Many realtors acquire business by word-of-mouth referrals. So first, inquire within your social circles for realtors with noteworthy reviews. If that approach is unsuccessful, look online for top realtors in your area, and in your local newspaper and mail for advertisements. During your preliminary research, be cautious of any disciplinary issues associated with a realtor’s license. Some states have specific websites that detail a realtor’s violations, or you can search realtor review websites to gain insight. Once you create a short list of realtors, schedule in-person interviews to see if any continue to meet your criteria.
Prior to each interview, prepare a list of questions surrounding sales knowledge and approaches; during the meeting take notes. Discuss the realtor’s recent sales in the area, but primarily properties that can be used as a comparable (“comp”). It is important to know if the realtor has experience with homes similar to yours. Additionally, ask if the realtor works independently or as part of a team. Typically, a team approach provides more resources to assist in the sale of your home. Furthermore, ask about the realtor’s pricing strategy. For instance, does the realtor like to price a property high to test the water, or price it low to create a bidding war? Be wary of high listing prices that seem too good to be true. A realtor may inflate the true value of your home just to gain your business.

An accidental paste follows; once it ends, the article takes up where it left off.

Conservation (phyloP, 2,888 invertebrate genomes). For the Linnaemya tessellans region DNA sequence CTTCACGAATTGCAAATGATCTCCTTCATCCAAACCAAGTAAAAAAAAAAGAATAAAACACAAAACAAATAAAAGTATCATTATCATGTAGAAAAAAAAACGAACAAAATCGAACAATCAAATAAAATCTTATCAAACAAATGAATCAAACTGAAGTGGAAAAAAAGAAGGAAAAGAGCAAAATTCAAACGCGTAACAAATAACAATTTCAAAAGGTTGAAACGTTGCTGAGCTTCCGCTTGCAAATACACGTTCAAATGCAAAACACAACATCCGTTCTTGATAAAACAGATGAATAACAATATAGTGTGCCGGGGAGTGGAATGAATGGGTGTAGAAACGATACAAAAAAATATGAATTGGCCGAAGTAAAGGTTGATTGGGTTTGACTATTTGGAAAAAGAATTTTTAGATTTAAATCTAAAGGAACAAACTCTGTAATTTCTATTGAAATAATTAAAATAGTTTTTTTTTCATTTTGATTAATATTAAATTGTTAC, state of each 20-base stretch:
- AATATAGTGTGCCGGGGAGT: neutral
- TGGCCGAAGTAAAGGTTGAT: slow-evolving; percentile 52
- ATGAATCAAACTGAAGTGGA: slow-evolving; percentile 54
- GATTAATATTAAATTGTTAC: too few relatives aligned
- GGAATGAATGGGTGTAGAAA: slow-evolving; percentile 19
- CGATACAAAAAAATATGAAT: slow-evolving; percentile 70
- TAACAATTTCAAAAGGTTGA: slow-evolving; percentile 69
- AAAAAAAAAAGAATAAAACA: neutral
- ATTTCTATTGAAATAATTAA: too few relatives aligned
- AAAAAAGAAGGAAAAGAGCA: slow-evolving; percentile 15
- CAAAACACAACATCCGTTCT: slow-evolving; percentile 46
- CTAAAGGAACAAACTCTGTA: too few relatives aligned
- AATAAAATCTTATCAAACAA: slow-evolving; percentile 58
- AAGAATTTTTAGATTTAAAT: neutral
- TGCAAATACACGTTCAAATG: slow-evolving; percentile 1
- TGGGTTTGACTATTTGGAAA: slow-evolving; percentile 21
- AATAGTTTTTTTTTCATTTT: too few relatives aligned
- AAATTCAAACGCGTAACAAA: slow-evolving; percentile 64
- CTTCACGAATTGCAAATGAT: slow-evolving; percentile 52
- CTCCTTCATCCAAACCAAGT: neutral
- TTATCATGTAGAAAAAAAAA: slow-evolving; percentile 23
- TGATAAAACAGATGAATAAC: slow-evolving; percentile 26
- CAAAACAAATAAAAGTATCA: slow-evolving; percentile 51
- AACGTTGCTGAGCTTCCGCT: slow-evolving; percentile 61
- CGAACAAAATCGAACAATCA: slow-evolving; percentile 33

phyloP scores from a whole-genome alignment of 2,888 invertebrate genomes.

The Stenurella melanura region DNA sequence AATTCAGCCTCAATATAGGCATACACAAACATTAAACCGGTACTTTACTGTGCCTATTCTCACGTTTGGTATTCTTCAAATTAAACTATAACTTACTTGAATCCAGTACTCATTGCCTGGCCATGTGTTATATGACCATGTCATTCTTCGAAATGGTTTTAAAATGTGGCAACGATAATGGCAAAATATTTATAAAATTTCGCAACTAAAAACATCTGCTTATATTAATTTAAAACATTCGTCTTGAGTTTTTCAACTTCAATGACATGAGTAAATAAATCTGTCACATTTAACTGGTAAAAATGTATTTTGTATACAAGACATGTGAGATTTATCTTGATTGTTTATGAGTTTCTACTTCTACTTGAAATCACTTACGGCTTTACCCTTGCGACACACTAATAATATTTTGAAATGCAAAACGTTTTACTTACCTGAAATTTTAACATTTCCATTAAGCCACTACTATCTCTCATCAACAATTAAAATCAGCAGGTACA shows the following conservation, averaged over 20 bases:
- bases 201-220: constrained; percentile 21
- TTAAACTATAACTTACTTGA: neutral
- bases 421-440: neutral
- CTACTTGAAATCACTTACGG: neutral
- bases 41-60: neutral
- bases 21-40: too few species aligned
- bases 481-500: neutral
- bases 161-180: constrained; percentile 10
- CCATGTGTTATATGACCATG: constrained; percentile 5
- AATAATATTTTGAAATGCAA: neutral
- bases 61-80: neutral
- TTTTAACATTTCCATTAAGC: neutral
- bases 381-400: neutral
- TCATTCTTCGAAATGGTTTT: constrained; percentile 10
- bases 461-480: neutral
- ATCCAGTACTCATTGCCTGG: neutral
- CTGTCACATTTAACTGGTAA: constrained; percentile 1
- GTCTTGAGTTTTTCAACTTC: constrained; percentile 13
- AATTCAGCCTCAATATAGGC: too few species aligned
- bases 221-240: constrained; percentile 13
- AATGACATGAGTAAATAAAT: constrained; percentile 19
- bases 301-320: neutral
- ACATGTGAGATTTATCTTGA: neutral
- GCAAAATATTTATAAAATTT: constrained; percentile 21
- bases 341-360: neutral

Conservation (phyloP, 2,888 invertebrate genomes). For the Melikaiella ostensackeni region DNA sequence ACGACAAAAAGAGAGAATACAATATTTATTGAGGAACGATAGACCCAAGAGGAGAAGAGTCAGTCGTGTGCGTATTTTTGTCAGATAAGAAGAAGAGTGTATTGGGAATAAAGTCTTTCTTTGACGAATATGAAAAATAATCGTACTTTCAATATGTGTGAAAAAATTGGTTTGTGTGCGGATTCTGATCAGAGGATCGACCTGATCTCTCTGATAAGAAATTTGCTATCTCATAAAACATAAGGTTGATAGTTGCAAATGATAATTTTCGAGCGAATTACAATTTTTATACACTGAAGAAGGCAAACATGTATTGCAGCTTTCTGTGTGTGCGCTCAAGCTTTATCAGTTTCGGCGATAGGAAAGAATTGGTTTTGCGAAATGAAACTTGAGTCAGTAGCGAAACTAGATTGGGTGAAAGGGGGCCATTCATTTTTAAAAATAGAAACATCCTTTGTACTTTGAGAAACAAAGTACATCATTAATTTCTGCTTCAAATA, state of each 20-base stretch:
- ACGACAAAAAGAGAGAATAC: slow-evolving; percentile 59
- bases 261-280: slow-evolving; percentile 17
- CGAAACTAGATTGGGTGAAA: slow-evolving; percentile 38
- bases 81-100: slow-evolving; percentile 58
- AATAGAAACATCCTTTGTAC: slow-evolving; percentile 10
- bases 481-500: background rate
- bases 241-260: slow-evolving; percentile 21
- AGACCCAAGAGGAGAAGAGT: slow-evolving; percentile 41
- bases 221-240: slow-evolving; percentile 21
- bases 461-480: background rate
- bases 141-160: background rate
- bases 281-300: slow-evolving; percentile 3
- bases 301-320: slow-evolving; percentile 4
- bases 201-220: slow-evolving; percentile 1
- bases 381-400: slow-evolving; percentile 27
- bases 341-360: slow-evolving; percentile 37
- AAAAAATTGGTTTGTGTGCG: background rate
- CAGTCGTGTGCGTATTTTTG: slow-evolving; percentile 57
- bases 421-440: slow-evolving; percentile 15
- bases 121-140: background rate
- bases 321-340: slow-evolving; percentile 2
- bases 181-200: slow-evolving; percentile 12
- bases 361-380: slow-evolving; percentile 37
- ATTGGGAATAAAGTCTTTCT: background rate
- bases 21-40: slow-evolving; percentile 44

Though money can be uncomfortable to discuss, commission rates factor into your decision. After finding out the commission, ask if it includes marketing materials. Despite the answer, inquire about the nature of the marketing materials and request examples to evaluate if the cost is ultimately beneficial. Common marketing trends are advertisements in the newspaper, open houses, direct mail campaigns, and online posts. Also, discuss if the price of professional photos are included in the commission. Again, despite the answer, ask for samples of the realtor’s photographer of choice so that you can conduct a cost-benefit analysis. Keep in mind that a commission may be negotiable, so a commission rate alone should not be a deal breaker.
More than Strategy
Not only should expectations on a sales strategy align, but you should also have a personal connection with your realtor. Ideally, your personalities will mesh and there will be an open and easy flow of communication from the beginning. In addition, you need to establish a level of trust and dependability. Remember, this individual will be in your home showing it to strangers while you are not present. Another aspect to consider is the mode of communication that will work best for your partnership ( i.e. text, email, or phone call).
Finding, and hiring, a competent realtor to list your home may take time. However, as with any major decision, it is crucial to do your due diligence by researching and interviewing individuals. At the end of the day, you want to do your best to ensure a timely and profitable sale.